Reliable Wind Power through Connected Grid

Researchers show how looking at the bigger picture can help to advance renewable energy in the United States.


“Making wind-generated electricity more steady will enable wind power to become a much larger fraction of our electric sources,” said Willett Kempton, University of Delaware professor of marine policy and author of a new paper which proposes linking wind powered generators to steady electrical production.

The paper, published in the April 5 issue of the Proceedings of the National Academy of Sciences, suggests that by linking wind powered generation sites with a power line, the electrical output could be stabilized to avoid surges and drops.

Additionally, the researchers showed that wind installations should be set up and fine-tuned according to local meteorological data, and not just space available.

Smart thinking is what the researchers are looking for in future installations.

“Our analysis shows that when transmission systems will carry power from renewable sources, such as wind, they should be designed to consider large-scale meteorology, including the prevailing movement of high- and low-pressure systems,” said Dr. Kempton.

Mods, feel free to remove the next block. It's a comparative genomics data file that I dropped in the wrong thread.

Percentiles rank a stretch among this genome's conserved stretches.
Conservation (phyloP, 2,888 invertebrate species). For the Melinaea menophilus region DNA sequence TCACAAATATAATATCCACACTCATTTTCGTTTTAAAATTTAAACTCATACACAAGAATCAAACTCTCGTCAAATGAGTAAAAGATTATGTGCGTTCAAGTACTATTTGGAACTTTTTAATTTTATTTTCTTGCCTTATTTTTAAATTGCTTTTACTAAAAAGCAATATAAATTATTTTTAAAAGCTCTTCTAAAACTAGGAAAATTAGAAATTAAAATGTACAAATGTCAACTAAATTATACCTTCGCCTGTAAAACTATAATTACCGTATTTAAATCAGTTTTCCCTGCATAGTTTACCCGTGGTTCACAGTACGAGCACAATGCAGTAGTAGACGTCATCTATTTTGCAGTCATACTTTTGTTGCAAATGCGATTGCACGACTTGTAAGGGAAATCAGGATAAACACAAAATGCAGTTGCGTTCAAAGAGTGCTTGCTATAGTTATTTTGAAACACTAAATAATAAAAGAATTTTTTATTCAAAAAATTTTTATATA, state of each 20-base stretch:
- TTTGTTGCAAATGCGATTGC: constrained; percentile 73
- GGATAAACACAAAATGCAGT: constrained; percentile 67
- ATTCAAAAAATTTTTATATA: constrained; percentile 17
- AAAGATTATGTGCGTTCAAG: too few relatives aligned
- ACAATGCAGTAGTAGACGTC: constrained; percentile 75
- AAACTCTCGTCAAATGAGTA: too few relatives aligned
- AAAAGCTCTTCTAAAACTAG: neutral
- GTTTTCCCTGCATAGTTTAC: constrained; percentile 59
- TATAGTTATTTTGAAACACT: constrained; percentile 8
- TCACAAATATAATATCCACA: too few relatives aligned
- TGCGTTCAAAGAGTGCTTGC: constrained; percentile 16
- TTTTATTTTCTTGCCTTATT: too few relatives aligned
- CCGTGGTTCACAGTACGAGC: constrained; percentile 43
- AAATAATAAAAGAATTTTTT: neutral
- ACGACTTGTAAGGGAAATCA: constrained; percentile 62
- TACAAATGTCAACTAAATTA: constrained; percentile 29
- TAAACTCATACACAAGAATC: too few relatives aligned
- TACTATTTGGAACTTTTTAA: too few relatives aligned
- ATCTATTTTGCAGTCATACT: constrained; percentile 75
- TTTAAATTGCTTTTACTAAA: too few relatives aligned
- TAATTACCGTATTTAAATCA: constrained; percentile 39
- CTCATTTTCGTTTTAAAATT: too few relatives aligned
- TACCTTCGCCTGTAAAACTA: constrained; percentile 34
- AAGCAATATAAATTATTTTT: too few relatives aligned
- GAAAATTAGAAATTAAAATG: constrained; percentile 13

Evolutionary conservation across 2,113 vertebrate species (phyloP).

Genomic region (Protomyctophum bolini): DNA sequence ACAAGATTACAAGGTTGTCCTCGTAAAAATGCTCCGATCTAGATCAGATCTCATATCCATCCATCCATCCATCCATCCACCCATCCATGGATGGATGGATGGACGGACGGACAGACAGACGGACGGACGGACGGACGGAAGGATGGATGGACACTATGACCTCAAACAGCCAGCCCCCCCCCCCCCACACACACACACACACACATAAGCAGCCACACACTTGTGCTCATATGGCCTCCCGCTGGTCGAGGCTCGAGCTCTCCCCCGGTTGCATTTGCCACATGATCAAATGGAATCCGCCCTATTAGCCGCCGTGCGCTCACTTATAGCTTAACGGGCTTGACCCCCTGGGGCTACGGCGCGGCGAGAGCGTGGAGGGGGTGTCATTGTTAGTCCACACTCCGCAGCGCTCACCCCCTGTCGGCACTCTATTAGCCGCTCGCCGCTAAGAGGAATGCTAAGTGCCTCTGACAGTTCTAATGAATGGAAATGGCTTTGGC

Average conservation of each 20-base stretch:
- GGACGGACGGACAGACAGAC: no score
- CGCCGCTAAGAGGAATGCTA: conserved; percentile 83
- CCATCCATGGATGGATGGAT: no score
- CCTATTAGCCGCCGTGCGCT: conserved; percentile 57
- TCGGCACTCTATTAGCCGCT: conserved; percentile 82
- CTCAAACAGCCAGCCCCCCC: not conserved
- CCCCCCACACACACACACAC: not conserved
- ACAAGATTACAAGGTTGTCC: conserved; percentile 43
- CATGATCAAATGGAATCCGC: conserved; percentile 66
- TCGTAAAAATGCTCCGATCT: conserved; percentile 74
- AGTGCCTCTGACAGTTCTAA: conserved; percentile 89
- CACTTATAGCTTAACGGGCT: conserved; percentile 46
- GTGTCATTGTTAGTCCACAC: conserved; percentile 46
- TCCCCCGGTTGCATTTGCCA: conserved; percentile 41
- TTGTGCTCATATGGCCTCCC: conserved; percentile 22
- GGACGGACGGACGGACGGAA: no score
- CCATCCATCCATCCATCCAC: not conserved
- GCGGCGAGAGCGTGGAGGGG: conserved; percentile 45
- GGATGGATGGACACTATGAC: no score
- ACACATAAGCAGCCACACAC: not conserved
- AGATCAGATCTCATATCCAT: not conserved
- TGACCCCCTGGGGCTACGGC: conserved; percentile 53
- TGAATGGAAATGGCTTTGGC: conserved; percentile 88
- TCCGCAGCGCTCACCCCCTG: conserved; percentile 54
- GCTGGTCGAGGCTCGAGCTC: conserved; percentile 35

The study is based upon a hypothetical offshore wind farm based along the U.S. East Coast. The team analysed five years of wind observations from 11 monitoring stations stretching from Florida to Maine, and created a hypothetical power grid based on wind speeds at each location as if being powered by five-megawatt offshore turbines.

From this hypothetical power grid they were able to study the seasonal effects on power output.

“A north-south transmission geometry fits nicely with the storm track that shifts northward or southward along the U.S. East Coast on a weekly or seasonal time scale,” said Brian Colle, associate professor in the School of Marine and Atmospheric Sciences at Stony Brook University. “Because then at any one time a high or low pressure system is likely to be producing wind (and thus power) somewhere along the coast.”

One of the main problems foreseen by experts with environmentally powered electricity generation is the fractious nature of … nature. Sun doesn’t always shine, water doesn’t always pound and wind doesn’t always blow. But by investigating a region’s weather patterns, and linking the sites with a power line, the output can be smoothed out so that maximum or minimum output is rare.

There are currently no wind turbines inhabiting US waters, despite multiple projects being proposed. This in contrast to the booming wind power industry in Europe, where the stormy nature of the North Sea and similar bodies of water make for perfect wind generation.

Source: Stony Brook University

Image Credit: chaunceydavis818 via flickr under a CC license

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